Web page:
Replying to LO25009 --
[With bracketed notes by me]
>> Here is the perfect example of what I was talking about on another thread
>> called efficiency & emergence LO24990, the moment somebody says the 3
>> keys, or 20 keys to something, it is an immediate sign that
>...snip by host...
>> [Host's Note: That was just a bit too fast for me, Gavin. You're talking
>> about whether a viewpoint is or is not a systems thinking viewpoint, and
>> that's a very good topic here.
>> In fairness, the web site relates to Tom Terez's book "22 Keys to Creating
>> a Meaningful Workplace" and not "THE 22 Keys to..."
>Yip I understand that.
>Most of the posts including this one about the 22 Keys are not a systems
>thinking approach. Even the systems thinkers get it mixed up (see Barry
>Richmond the Thinking in systems Thinking, from Pegasus Toolbox series, a
>classical reduction approach within Systems Thinking- I grizzd about this
>one to the the lady from Pegasus on our list).
>[Host's Note: Gavin, you're talking about Richmond's list of seven systems
>thinking skills, right? I don't know the Pegasus publication of these, but
>Richmond's classic paper on these is "Systems thinking: critical thinking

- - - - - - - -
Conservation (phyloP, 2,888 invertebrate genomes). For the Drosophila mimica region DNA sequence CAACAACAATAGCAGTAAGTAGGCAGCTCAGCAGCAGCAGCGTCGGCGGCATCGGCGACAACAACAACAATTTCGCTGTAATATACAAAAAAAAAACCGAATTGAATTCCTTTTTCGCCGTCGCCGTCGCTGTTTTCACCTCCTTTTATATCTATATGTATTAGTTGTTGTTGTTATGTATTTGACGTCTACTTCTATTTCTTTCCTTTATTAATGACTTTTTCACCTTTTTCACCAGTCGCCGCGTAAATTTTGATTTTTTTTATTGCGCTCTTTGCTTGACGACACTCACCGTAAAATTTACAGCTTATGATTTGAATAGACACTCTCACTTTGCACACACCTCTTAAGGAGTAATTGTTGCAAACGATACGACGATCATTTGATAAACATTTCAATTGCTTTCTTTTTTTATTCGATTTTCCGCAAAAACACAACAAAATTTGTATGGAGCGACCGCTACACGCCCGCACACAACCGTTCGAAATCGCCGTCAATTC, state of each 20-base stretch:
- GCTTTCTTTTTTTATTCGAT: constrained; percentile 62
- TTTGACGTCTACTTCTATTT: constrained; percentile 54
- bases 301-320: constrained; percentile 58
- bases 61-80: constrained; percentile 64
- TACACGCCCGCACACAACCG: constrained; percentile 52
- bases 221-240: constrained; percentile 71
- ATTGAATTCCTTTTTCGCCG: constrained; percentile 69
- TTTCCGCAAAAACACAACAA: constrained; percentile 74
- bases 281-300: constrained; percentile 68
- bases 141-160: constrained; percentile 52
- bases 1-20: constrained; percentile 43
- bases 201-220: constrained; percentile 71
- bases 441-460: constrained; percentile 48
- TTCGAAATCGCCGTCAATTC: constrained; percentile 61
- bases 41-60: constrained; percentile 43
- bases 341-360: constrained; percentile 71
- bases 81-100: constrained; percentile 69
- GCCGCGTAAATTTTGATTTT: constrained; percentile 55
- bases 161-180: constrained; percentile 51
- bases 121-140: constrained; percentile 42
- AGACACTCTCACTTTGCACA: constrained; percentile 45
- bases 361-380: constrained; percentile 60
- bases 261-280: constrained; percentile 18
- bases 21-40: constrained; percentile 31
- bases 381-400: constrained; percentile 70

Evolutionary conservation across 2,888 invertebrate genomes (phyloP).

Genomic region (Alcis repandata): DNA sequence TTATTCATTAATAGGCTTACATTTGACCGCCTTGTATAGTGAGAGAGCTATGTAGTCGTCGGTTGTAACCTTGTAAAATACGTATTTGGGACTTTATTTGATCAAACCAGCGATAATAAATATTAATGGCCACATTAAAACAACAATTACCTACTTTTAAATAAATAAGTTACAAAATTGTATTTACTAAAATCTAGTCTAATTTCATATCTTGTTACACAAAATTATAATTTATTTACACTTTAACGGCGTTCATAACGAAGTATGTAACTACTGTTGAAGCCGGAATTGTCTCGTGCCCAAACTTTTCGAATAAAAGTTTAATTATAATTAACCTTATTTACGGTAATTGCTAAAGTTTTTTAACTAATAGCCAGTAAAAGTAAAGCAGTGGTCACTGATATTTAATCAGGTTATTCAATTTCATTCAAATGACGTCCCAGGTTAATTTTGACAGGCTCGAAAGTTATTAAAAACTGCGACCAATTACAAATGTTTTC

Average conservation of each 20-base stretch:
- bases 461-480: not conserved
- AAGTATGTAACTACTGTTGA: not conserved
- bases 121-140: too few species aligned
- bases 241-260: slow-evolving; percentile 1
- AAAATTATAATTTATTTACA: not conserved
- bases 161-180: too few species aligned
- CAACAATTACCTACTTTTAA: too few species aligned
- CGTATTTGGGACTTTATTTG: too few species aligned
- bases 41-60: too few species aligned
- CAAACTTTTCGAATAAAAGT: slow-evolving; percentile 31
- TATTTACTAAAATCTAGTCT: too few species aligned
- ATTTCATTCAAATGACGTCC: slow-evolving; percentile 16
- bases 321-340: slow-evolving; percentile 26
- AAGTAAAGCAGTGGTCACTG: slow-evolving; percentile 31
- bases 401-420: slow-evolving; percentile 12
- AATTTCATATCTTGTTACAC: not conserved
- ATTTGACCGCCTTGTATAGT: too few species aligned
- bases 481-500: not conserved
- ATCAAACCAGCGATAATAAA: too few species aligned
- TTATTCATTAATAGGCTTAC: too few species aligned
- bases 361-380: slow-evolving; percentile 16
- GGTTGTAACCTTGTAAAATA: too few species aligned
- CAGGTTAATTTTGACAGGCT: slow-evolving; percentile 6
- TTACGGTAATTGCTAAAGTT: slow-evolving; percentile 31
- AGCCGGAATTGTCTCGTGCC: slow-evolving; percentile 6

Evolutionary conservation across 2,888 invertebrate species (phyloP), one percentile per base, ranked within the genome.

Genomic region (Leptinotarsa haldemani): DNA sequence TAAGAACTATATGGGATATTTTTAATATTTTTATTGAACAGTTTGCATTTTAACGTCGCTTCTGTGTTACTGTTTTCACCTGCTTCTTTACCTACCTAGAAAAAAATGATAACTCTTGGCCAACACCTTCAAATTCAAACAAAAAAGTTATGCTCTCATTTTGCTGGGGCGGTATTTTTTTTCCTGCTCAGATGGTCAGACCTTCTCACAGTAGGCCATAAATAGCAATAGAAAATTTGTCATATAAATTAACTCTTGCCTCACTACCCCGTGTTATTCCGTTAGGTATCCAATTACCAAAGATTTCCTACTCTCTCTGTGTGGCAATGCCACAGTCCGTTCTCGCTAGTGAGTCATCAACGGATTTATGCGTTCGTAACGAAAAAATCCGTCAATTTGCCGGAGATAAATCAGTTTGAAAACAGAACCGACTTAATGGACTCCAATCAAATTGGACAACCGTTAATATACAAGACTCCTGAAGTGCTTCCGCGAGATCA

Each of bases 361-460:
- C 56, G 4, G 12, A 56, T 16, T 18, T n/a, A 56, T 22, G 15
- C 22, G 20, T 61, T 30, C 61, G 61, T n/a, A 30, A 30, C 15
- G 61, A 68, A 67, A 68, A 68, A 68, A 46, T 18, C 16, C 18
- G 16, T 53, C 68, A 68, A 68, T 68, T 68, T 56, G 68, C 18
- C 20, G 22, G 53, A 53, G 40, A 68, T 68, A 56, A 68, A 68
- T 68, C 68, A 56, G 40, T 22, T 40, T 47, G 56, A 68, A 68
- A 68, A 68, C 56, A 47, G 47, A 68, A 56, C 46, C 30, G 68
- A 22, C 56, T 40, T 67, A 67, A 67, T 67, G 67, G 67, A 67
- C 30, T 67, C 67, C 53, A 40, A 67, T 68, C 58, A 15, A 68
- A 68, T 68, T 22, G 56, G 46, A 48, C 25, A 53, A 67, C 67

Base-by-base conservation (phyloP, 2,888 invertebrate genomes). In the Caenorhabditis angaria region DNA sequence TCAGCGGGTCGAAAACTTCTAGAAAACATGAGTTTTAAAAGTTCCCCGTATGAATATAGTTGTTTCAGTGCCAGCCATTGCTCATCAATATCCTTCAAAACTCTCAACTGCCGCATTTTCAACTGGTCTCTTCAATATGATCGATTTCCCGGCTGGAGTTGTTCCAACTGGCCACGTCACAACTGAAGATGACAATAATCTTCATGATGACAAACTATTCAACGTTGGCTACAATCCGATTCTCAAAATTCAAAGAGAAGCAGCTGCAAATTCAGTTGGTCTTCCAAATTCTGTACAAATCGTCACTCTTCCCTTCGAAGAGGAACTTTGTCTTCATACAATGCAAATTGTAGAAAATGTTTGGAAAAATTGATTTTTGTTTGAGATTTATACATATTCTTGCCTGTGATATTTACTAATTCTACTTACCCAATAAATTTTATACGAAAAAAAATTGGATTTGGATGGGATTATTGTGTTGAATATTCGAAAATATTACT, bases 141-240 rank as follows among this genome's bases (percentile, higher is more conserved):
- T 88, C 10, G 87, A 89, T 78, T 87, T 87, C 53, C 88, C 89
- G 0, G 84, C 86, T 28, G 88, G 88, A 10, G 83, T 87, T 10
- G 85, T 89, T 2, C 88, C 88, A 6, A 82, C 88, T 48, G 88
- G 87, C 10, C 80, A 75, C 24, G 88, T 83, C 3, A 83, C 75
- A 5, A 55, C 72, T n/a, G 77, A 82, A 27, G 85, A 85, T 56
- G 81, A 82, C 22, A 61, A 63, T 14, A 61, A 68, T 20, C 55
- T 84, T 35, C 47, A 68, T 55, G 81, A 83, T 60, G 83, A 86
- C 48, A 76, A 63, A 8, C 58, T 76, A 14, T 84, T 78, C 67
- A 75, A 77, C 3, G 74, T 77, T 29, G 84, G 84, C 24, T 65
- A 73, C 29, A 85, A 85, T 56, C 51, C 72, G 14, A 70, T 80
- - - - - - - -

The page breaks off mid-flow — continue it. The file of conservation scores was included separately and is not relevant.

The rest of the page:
>skills for the 1990s and beyond," System Dynamics Review Volume 9 Number 2
>Summer 1993, pp. 113-133. The "seven skills.." part starts on pg 122. It's
>on the web at ftp://sysdyn.mit.edu/ftp/sdep/Roadmaps/RM6/D-4565.pdf
>Tom's book is the classical reduction approach (this appeals to most
>managers, it's the easy way out)
>At de Lange's Essentialities is a reduction approach within a complexity
>It is not the field within the field of all systems or the energy approach
>(all energy is in existence forever and always has been). Now the fact that I
>say this immediately brings it into creation therefore a variable (of some
>I am now "become" reductionist ( but I am aware of this).
I think I understand your point... or at least one of your points... and
it's something I can agree with:
STATEMENT: When we
1. distinguish objects from the background
2. ..treat the objects as variables
3. ..and state a theory about these variables
..this theory (or model) may be helpful.
But, if we start to think that our theory is "real," confusing our
theory with reality, this is a serious error. That is, if we are so
sure of our theory that we cannot actively hold the possibility that
it might be wrong or incomplete, then we are in grave danger. (END
Gavin, is this something you agree with?
And, is this what concerns you about Richmond's 7 systems thinking skills,
At's 7 essentialities, Senge's five disciplines, etc.?
And, do I understand you correctly that your Problematic Paradigm Grid
(though, of course, reductionist) is OK because you are aware that it is
reductionist; others are in danger if they are not so aware? ..or if they
don't emphasize this point enough to protect their followers from falling
into the trap?
You've already said that Senge's Systems Thinking is valuable, so I'm
trying to understand what caveat you are placing on it.
Finally, for whatever it's worth, I personally think all three above
writers are quite OK on this point.
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